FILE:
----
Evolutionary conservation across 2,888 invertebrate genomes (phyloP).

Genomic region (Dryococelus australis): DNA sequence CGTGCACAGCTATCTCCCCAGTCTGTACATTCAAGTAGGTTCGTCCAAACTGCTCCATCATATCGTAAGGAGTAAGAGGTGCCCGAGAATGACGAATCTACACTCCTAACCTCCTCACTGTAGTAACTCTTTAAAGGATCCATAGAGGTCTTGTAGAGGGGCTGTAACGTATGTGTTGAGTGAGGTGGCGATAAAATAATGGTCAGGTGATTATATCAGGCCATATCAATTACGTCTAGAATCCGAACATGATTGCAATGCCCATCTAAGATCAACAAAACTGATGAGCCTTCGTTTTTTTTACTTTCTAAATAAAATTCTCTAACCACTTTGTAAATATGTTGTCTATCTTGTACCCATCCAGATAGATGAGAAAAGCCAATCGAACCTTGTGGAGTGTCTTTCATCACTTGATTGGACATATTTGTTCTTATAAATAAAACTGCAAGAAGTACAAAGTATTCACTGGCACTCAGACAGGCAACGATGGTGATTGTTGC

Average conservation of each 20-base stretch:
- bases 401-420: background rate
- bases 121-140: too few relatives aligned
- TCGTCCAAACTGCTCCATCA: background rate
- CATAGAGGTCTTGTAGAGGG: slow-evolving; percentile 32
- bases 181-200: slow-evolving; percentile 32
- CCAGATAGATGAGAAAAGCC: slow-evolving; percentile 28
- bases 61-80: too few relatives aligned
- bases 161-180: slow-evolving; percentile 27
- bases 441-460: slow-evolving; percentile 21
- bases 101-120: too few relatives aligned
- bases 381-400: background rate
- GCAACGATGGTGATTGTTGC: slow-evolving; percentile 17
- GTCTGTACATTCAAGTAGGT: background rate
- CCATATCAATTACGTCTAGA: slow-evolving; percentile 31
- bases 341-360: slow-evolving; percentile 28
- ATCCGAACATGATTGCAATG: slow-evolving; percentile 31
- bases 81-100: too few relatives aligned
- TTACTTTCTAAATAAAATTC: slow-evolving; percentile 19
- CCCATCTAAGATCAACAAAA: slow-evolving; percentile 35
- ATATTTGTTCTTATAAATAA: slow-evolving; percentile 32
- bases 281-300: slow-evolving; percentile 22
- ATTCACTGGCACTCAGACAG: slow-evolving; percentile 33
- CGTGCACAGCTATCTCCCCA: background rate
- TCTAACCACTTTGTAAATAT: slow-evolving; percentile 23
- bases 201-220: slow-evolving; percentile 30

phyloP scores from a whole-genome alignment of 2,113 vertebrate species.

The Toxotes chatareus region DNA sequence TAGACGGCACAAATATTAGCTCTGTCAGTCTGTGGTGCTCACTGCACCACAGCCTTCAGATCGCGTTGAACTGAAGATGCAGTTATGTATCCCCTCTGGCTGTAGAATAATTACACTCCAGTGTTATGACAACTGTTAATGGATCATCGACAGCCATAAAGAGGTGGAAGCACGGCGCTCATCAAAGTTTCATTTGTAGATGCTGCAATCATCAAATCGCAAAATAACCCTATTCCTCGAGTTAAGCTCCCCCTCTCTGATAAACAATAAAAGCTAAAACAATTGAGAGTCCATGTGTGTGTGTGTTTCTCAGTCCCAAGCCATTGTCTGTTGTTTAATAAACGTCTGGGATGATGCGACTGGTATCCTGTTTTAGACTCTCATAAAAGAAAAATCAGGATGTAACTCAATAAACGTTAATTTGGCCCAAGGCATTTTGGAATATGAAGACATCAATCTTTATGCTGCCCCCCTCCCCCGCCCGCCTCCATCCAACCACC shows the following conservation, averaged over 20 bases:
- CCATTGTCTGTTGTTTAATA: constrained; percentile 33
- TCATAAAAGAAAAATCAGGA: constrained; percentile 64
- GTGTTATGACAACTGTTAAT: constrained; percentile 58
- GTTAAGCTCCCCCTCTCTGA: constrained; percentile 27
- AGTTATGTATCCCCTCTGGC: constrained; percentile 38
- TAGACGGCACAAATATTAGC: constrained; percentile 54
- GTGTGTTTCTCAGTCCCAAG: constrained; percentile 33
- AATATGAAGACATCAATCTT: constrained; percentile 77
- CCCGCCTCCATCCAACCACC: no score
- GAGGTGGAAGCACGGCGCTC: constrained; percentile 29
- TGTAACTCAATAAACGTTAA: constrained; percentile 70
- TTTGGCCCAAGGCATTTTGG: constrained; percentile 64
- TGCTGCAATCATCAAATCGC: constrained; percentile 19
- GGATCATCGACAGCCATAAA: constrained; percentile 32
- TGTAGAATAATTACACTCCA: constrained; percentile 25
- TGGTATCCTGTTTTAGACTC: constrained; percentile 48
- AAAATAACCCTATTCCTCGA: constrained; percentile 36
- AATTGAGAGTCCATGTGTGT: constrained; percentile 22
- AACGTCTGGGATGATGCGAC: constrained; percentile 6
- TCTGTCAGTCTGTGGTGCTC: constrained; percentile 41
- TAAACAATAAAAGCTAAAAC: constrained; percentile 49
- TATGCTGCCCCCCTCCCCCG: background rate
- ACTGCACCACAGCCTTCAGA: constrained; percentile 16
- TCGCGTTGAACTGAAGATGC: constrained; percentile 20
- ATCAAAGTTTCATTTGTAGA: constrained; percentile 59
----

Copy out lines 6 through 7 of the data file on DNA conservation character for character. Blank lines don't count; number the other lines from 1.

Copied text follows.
- TCGTCCAAACTGCTCCATCA: background rate
- CATAGAGGTCTTGTAGAGGG: slow-evolving; percentile 32